The granddaddy of domestic rock festivals is the brainchild of one of Japanese rock’s most colorful characters, promoter Masa Hidaka. The head of Smash Corp—immediately recognizable in his cowboy hat—sought to create something like England’s Glastonbury, and some Glastonbury staff are actually involved in Fuji Rock.
This year marks its 15th incarnation, and follows FRF ’10’s celebrity supergroups (Them Crooked Vultures and Atoms For Peace) with multiple repeaters Coldplay and The Chemical Brothers, joined by Faces as headliners.
Faces—the ’60s UK supergroup fronted by Ron Wood and Rod Stewart—are back on the reunion warpath, with Simply Red’s Mick Hucknall replacing Stewart on vocals and the Sex Pistol’s Glen Matlock taking the role of the deceased Ronnie Lane on bass.
Supporting the headliners on the main Green, White and Red Marquee stages will be bands like Arctic Monkeys, Cake, YMO, Battles and another vintage post-punk act on the comeback trail, Big Audio Dynamite.
But Fuji veterans know the best fun is often at the smaller stages that dot the sprawling river valley setting of the festival. At stages like the Orange Court and Palace of Wonder, punters can take in a slew of fascinating acts, like the highly recommended Big Willie’s Burlesque, singer-songwriter auteurs like Todd Rundgren, neo-folk sensation Noah And The Whale, blues legend Buddy Guy, and Leftfield New York guitarist Marc Ribot.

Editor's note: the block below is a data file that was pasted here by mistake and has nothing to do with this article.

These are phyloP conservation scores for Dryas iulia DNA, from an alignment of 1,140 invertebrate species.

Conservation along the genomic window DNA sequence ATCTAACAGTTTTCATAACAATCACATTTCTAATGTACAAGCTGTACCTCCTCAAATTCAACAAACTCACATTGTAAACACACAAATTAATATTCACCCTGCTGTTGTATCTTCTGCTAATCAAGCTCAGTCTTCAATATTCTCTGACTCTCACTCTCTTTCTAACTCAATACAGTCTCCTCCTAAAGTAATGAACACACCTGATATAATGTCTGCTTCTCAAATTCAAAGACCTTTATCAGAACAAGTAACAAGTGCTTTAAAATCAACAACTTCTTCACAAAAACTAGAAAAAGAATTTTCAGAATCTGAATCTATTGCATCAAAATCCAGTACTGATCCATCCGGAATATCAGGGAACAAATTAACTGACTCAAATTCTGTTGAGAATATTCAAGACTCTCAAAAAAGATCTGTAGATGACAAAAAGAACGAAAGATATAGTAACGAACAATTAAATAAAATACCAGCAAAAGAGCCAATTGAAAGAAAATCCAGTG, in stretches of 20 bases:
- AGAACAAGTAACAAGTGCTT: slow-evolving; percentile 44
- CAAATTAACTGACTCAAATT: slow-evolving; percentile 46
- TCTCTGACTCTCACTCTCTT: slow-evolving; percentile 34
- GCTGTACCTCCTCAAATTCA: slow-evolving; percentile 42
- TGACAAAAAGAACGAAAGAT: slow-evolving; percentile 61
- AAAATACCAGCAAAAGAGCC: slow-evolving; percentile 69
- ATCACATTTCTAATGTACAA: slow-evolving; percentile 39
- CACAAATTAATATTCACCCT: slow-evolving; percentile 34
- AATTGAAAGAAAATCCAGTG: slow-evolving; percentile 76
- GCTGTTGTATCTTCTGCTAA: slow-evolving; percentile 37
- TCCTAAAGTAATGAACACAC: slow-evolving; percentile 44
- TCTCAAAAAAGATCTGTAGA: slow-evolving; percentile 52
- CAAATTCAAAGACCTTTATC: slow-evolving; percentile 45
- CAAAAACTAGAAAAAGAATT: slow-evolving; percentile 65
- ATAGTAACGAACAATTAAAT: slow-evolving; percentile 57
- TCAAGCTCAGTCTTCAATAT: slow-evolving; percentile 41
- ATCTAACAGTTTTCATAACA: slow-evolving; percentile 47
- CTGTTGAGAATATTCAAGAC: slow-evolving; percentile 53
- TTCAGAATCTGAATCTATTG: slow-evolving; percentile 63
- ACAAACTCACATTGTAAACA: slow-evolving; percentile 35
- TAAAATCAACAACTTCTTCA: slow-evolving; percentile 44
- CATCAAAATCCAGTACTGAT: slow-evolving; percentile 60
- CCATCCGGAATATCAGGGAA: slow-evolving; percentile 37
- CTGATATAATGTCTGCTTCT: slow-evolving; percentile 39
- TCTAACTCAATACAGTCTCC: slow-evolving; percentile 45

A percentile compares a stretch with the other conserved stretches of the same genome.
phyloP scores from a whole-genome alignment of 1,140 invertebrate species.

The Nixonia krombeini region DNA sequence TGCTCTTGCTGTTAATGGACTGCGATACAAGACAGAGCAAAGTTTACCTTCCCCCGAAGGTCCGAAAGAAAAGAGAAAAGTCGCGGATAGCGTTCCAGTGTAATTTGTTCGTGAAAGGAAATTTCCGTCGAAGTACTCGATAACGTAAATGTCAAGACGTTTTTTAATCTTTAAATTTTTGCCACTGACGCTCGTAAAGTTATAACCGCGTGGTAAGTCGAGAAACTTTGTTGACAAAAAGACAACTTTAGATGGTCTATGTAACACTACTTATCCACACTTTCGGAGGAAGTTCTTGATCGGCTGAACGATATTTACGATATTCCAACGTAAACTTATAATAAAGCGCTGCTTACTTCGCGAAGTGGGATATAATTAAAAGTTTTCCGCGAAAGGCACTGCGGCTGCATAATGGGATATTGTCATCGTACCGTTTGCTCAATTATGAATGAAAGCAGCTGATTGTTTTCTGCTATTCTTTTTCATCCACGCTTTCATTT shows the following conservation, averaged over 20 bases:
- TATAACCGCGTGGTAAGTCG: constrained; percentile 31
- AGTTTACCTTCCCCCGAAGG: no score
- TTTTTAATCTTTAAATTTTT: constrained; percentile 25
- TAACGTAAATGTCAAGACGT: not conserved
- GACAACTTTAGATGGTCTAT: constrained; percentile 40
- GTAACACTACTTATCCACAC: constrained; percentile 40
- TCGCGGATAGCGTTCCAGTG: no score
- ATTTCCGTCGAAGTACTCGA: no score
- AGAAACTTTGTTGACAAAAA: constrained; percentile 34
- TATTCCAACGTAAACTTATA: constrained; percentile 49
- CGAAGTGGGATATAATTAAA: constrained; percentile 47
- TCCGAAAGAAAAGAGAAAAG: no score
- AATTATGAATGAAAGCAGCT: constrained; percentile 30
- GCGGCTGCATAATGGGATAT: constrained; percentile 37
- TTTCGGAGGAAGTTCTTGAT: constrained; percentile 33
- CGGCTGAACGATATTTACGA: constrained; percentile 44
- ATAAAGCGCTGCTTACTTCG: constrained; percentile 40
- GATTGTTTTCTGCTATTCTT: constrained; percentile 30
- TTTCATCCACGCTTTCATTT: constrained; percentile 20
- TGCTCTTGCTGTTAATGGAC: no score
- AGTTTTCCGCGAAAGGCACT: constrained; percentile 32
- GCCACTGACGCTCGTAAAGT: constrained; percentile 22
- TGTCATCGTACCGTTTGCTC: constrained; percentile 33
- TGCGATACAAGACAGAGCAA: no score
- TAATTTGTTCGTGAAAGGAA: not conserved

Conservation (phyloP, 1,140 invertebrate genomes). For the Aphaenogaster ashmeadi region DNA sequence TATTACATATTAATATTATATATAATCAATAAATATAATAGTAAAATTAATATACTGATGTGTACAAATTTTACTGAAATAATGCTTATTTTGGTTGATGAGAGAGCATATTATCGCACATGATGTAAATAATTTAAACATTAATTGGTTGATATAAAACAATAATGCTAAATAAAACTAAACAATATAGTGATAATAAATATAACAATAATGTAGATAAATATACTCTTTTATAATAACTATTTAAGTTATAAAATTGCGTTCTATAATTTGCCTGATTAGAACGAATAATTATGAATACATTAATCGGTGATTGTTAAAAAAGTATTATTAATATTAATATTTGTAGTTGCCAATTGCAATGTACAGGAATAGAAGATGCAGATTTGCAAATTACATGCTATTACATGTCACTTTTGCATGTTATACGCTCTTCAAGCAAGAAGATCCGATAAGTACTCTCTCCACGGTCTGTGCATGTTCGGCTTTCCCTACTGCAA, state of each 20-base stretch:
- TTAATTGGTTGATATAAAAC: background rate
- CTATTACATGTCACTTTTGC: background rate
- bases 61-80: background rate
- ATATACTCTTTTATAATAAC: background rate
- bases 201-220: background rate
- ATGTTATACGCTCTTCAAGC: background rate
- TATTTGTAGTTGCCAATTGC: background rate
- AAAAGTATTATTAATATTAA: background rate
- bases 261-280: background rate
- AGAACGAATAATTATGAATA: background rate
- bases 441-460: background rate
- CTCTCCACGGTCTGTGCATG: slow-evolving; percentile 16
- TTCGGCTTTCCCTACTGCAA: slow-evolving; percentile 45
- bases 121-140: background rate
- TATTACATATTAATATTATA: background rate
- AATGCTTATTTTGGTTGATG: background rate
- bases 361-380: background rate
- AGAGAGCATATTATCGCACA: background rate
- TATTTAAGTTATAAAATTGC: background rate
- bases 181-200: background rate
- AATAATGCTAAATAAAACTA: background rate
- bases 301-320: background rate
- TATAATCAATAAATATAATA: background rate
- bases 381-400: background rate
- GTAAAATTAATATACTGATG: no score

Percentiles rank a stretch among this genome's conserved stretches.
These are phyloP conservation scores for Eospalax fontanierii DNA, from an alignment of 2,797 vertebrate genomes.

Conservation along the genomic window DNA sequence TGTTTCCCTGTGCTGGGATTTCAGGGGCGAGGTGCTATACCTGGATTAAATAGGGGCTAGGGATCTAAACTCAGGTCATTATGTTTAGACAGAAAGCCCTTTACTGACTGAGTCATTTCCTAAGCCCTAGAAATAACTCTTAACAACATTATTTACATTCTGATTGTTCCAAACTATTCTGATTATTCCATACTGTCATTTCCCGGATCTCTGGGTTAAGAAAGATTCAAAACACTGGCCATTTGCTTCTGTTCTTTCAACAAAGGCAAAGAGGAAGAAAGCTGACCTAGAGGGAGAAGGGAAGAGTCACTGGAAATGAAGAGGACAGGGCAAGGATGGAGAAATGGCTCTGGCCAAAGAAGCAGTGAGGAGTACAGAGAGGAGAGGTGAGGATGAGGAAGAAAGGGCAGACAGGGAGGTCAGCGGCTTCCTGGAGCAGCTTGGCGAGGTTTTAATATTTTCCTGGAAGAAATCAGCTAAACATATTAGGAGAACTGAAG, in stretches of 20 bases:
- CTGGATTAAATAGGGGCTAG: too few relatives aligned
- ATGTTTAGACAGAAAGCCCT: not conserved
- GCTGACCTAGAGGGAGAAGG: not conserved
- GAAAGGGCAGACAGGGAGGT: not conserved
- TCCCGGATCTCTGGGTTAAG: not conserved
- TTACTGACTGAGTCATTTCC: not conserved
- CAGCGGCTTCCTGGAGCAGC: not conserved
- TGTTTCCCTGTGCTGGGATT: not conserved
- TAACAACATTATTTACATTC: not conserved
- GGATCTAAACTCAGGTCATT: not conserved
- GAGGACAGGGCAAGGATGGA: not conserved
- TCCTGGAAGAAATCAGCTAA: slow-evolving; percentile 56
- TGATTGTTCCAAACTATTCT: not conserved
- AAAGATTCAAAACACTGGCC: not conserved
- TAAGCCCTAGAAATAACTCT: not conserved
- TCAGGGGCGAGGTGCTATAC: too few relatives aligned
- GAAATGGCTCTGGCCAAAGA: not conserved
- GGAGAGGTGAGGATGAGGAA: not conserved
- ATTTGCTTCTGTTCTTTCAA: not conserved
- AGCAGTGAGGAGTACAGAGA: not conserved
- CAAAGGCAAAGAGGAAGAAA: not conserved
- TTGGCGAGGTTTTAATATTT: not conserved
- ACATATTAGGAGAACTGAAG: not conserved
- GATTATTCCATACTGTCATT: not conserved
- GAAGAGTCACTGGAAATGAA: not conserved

Fuji also stands out with its diverse roster of world music acts. Not to be missed are Africa’s Tinariwen, a group of former Tuareg independence fighters whose Saharan desert tribal blues has inspired a reverent following worldwide. Also from Africa are Amadou & Mariam and Congotronics, while Spanish hothead Manu Chao knows a thing or two about revving up a festival crowd himself.
Beat fetishists can also work themselves into a lather with midnight sessions featuring the likes of onetime Underworld member Darren Emerson and critically acclaimed experimentalists Four Tet.
Naeba Ski Resort, Niigata Prefecture, July 29-31, 39,800 yen (three-day pass)/16,800 yen (one-day pass).© Metropolis magazine (www.metropolis.co.jp)